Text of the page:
All interviews were taped and documented.  They are available through the Reference Department of the Teaneck Public Library.  The Library is not responsible for the accuracy of the statements nor does it necessarily endorse the opinions expressed.

NARRATOR: Edward & Cleo Bonnemere
DATE OF INTERVIEW:    November 30, 1983
TRANSCRIBER: Jackie Kinney (8/1985)

(I) Mrs. Bonnemere, I do have your permission to make this tape for the oral history project and I want to thank you for taking your time.  Now will you please tell me when did you move to Teaneck and why?

(N) My family and I moved to Teaneck in 1954 from New York. We had friends living in Englewood who had asked us about moving to the suburbs. We had two boys ages one and four. So my husband and I thought it would be a great opportunity to move to the suburbs. Our friends were in real estate and they drove us around in Teaneck which was just beginning to become interracial. We found a house that we wanted and moved on March 15, 1954.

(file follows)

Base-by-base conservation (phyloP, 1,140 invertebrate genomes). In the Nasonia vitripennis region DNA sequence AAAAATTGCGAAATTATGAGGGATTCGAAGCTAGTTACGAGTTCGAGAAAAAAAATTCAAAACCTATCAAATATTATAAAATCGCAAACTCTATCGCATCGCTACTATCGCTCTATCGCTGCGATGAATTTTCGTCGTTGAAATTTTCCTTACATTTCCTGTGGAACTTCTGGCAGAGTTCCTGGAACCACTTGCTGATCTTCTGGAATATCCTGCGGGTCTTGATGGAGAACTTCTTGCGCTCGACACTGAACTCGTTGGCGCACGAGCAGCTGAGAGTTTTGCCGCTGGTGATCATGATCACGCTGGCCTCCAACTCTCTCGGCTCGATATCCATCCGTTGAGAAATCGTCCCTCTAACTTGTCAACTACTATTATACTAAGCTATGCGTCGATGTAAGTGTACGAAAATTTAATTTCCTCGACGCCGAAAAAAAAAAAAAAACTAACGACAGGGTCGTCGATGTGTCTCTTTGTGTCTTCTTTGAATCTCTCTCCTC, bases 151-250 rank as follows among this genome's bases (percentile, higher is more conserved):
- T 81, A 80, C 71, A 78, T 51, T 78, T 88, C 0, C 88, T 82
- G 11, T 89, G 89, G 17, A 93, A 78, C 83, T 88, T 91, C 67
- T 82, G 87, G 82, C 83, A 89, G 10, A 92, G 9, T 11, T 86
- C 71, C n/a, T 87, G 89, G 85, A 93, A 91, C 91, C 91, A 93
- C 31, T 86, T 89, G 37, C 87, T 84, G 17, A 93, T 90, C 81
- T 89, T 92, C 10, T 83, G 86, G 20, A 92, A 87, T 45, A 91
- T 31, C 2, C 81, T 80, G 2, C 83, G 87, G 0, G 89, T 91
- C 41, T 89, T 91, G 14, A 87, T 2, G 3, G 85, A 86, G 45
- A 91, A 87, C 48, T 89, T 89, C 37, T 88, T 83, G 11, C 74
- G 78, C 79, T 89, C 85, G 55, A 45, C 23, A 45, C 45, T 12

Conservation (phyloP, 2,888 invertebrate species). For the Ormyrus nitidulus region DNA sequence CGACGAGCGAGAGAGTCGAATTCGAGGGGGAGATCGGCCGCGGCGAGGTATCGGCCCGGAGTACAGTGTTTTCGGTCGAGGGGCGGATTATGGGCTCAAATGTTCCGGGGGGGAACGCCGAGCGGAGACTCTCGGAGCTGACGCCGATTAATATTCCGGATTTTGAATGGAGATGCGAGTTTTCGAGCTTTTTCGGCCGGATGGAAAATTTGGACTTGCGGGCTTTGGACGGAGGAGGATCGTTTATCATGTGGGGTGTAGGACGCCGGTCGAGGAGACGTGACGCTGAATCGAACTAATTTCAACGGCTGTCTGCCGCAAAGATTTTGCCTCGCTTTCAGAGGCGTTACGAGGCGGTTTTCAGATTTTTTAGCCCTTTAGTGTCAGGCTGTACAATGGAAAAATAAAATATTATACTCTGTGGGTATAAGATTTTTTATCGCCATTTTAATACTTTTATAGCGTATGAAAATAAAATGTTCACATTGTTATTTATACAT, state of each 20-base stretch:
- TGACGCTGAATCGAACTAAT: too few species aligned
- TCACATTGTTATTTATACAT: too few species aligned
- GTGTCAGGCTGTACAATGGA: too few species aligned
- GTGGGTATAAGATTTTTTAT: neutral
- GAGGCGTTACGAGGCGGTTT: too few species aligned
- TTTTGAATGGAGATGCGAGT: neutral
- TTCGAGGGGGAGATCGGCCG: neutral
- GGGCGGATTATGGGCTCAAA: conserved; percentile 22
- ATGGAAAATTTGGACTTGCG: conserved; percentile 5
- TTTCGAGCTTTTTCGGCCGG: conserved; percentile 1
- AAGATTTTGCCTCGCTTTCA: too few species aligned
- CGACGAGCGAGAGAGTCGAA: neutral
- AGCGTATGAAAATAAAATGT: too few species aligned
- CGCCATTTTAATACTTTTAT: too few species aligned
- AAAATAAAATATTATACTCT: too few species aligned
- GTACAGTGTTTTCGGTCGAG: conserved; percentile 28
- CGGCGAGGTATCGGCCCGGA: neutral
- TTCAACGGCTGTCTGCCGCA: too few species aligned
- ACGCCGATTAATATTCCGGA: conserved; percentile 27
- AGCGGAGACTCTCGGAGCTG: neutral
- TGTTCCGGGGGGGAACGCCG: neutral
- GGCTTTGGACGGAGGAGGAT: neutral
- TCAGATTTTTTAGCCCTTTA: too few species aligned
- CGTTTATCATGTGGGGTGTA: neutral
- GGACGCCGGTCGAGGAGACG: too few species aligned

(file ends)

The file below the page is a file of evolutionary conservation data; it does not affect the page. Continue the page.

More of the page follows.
(I) What was your impression of Teaneck?

(N) My impression of Teaneck was like a melting pot meaning there was a variety of different cultures and ethnic backgrounds. I entered my oldest son in St. Cecilia's Catholic School in Englewood because there were no blacks enrolled at St. Anastasia's due to the fact that the classes were all filled.

(I) Did you feel that there was room for one more student in that class?

(N) Oh yes. We were given the impression that places were being held for families who had more than one child in the family and the place was being held for them. But as the population of blacks increased, more pressure was applied to the school problem and more black students began to attend.